Retailers Beware of the E-Coupon Bandwagon – Powerretail.com.au – by Chris Garner

http://www.powerretail.com.au/insights/retailers-beware-of-the-e-coupon-bandwagon/

If you’ve seen the stories hyping up coupon sites on A Current Affair and in the Daily Telegraph, you will be aware that Australia’s love affair with coupons is only just starting to get hot. But don’t be tempted to jump on the bandwagon before you have read this article!

Without a solid retail strategy in place, coupons can lead to negative margins on volume-driving products, and a loss of control for the advertiser, especially if the offer goes viral. For instance, take Gap in the US and its now-famous Groupon campaign from August last year.

The Power of The Coupon 

I want to reassure you that a good coupon strategy can be a valuable addition to your retail program. Coupon sites can drive high volumes of visitors and sales for online retailers by tapping into their large membership bases.

Smart shoppers are seeking out coupons before they commit to a purchase, and researchersFrost & Sullivan predict online spending in Australia will top $12 billion this year – although 25% still goes offshore according to eBay.

When done well, a coupon strategy has the power to upsell customers to a more expensive item and to offer an improved customer experience. It can increase retailer margins and average transaction value (25% higher than pay-per-click search, from dgm research from $12 million of sales). They can also help to ship end-of-life warehouse fillers.

When Coupons Go Wrong 

Though Gap garnered plenty of media attention, what was the real cost of their Groupon campaign?

Gap, that iconic US fashion brand, engaged in a coupon offer with deal-of-the-day member website, Groupon, that one can argue was a colossal loss for the retailer. For a $25 voucher, Groupon members could buy $50 worth of Gap clothing and accessories. So while the company made a record US$11 million of coupon sales, it also lost $11 million of potential revenue.

There are questions of whether the retailer could measure customer loyalty or repeat business, the time it took to redeem the offer in stores, not to mention they had no control over the viral offer – and Groupon takes its cut. In fact many believe that the customers who took advantage of the Gap coupon were price-sensitive shoppers who would not normally spend at the retailer.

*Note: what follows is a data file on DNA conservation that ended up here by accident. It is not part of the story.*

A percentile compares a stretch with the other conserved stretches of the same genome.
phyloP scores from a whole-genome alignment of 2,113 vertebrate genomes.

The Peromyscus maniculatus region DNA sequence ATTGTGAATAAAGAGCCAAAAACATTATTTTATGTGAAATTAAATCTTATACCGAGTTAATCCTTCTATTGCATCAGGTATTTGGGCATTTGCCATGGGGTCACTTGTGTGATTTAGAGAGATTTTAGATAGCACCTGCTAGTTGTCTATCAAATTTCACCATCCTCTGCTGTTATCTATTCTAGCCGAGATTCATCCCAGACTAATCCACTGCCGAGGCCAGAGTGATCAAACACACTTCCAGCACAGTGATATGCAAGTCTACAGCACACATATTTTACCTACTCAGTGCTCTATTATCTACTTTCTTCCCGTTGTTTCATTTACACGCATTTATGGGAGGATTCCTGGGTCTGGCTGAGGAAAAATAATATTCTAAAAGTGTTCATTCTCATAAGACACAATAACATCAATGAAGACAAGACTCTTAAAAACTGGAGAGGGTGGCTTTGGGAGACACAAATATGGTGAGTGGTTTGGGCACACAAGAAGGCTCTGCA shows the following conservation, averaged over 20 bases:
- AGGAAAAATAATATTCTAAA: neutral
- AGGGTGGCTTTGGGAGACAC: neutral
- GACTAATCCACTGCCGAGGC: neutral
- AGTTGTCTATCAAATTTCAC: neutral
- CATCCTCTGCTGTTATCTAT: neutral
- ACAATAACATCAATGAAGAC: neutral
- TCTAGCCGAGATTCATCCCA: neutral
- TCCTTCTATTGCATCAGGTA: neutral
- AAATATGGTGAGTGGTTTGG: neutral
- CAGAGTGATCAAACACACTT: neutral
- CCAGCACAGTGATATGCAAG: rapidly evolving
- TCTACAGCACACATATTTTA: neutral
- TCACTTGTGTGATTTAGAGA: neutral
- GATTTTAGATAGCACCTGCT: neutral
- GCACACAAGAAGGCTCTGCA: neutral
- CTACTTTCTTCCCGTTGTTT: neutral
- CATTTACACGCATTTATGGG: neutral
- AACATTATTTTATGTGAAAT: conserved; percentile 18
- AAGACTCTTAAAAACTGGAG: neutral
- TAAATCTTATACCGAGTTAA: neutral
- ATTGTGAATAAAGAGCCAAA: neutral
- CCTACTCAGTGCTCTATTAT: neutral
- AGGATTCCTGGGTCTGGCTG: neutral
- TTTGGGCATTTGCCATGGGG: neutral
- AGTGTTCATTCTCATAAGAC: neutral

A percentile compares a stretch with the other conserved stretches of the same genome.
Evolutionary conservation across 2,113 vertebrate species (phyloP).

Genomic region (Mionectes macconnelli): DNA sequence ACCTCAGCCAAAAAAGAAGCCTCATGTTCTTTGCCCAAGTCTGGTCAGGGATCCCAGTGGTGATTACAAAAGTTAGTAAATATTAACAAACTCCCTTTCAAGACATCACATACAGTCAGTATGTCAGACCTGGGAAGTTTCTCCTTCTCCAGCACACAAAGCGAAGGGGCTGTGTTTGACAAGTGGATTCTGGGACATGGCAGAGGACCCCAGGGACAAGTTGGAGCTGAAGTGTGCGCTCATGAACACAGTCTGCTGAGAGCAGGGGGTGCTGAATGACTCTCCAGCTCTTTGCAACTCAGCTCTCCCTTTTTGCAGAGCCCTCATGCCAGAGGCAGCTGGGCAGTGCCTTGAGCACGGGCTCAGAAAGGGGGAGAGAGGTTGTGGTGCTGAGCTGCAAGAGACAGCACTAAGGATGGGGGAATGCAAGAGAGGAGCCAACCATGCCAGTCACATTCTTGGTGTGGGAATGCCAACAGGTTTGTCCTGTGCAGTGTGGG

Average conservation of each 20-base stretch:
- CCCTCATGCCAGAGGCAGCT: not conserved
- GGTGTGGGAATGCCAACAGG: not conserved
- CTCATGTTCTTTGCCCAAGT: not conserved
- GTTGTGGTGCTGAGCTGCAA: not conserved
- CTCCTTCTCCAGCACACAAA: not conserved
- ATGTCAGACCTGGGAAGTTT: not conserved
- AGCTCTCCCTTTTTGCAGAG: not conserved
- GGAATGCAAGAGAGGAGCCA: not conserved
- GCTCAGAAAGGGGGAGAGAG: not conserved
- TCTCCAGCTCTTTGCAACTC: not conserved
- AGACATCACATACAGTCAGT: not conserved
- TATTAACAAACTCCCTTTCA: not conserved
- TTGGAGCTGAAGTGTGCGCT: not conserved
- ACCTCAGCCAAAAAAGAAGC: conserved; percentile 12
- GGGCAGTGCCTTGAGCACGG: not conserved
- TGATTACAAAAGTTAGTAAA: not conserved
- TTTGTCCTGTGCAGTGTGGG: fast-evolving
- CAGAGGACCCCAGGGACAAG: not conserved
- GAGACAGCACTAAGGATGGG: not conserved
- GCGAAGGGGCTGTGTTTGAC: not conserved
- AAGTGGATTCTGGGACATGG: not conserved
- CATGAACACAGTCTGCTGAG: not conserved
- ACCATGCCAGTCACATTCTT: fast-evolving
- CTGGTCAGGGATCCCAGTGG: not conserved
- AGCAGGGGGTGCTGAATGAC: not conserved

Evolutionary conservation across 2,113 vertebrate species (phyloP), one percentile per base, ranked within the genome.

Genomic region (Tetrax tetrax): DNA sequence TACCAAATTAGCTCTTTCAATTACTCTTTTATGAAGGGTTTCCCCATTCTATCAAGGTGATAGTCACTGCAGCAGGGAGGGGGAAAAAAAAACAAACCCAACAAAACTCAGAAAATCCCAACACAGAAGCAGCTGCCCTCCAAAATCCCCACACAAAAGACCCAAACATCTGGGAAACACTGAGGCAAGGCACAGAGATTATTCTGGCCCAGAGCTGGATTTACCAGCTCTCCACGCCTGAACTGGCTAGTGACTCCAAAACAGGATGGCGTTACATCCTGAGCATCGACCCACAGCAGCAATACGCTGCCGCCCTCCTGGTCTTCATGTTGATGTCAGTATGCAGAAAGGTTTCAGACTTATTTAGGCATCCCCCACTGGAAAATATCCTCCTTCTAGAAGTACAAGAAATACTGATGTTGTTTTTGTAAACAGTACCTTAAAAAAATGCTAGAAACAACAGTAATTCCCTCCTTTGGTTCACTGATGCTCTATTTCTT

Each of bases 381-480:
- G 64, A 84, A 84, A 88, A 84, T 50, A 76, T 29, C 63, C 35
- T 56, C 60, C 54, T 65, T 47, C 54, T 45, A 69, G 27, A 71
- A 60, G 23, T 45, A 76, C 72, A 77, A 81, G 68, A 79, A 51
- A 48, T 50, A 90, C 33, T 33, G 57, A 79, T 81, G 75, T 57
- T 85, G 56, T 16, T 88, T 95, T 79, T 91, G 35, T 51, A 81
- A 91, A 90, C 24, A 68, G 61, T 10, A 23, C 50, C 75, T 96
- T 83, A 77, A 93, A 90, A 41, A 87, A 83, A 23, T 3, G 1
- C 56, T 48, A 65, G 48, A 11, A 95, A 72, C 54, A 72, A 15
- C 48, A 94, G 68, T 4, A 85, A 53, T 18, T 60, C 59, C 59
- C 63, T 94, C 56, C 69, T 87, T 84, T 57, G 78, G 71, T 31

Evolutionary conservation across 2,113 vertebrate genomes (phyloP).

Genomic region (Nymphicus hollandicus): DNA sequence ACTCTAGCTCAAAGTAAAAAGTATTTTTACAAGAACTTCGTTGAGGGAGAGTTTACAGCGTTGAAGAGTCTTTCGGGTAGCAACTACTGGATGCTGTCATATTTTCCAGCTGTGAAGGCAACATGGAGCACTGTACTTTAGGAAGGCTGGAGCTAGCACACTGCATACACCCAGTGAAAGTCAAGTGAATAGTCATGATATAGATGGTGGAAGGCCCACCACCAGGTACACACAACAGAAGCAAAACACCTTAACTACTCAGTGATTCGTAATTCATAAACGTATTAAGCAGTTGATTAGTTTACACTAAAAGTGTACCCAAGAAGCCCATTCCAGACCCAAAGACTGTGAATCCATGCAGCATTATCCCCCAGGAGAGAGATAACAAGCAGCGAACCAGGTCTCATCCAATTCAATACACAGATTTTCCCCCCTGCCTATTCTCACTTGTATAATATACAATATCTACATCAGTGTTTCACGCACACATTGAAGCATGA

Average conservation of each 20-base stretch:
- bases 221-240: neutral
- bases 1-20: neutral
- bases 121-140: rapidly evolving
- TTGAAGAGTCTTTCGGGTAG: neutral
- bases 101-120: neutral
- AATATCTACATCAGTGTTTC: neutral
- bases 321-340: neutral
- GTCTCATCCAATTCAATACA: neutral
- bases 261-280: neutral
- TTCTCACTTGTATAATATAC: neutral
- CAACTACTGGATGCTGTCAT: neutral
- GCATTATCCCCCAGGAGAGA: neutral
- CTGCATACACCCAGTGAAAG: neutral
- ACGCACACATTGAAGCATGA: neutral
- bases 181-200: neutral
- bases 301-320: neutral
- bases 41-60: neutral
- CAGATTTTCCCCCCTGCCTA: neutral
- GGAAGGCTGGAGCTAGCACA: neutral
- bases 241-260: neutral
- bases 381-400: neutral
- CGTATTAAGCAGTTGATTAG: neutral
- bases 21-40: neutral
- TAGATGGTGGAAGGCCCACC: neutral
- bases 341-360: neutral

Industry pundits are doubting whether Gap made any profit at all from the exercise, though there is no doubt they made huge headlines around the US.

Every day more companies jump on the coupon bandwagon with ill-advised strategies that not only devalue the product offering, but go beyond what is sustainable as a business.

The belief that offering a discount as an incentive to trial a product will lead to future full price sales is not universally true. In fact, in our experience working with retailers to devise coupon programs, it is rarely true. Offering periodic discounts serves price-sensitive customers (which is a different strategy), but it can devalue a product in customers’ minds, and subsequently impede future full-price purchases.

Establishing Loyalty

Our extensive experience has led us to develop a range of coupon strategies with our clients, that are not discounts, but rather, upsell techniques.

“Loyalty is what we call it when someone refuses a momentarily better option. If your offering is better, you don’t have loyal customers, you have smart ones.” – Seth Godin

If you want a rule of thumb, a coupon offer should achieve the following:

1.     Increase margin on sales.

2.     Improve the customer experience through upsell.

3.     Incentivise loyalty and repeat purchase.

4.     Offer enticing product bundles.

5.     Offer free postage.

From pizza to consumer electronics, this is a strategy that works.

Making Coupons Work For You

We have been devising coupon strategies for more than two years, across a wide variety of categories, which has helped us to formulate a set of guidelines that, if adhered to, can make you money from your coupons:

1.     Use coupons on high margin products – don’t discount your volume drivers, use coupons to offer customers your higher ticket products or product bundles. This will ensure you never devalue your core products.

2.     Structure your offers such as this: “X% off when you spend $Y” where X% off gives you an increased nett margin compared to your average order margin, represented in the following formula: $Y Nett Margin – (X% of $Y) ≥ Average order nett margin

3.     Use coupons for upselling – always take the customer up the product range and thus improve their experience.

4.     Plan for your coupons to go viral – the very nature of coupons means that coupon sites are community driven and offer powerful word of mouth referrals. Good offers resonate, creating a ripple effect that can generate excellent user-generated content.

5.     Ensure your online checkout can reject inactive coupons. Most coupon sites do not remove out of date coupons – it’s your responsibility to make sure your checkout functionality has the ability to reject out of date coupons.

6.     Set expiry dates and unique identification to measure redemption. To create a call to action a coupon must have an expiry date and ideally a unique identification number so you can track back exactly where the coupon has come from.

7.     Always include stringent ‘Terms and Conditions’ for coupon use, enabling you to to protect yourself (e.g. ‘can only redeem one per household’, ‘only available to the first 50 participants’, etc).

Armed with these fundamentals, hopefully you won’t ‘do a Gap’ and blow a potentially massive amount of revenue with the wrong approach to coupons

 

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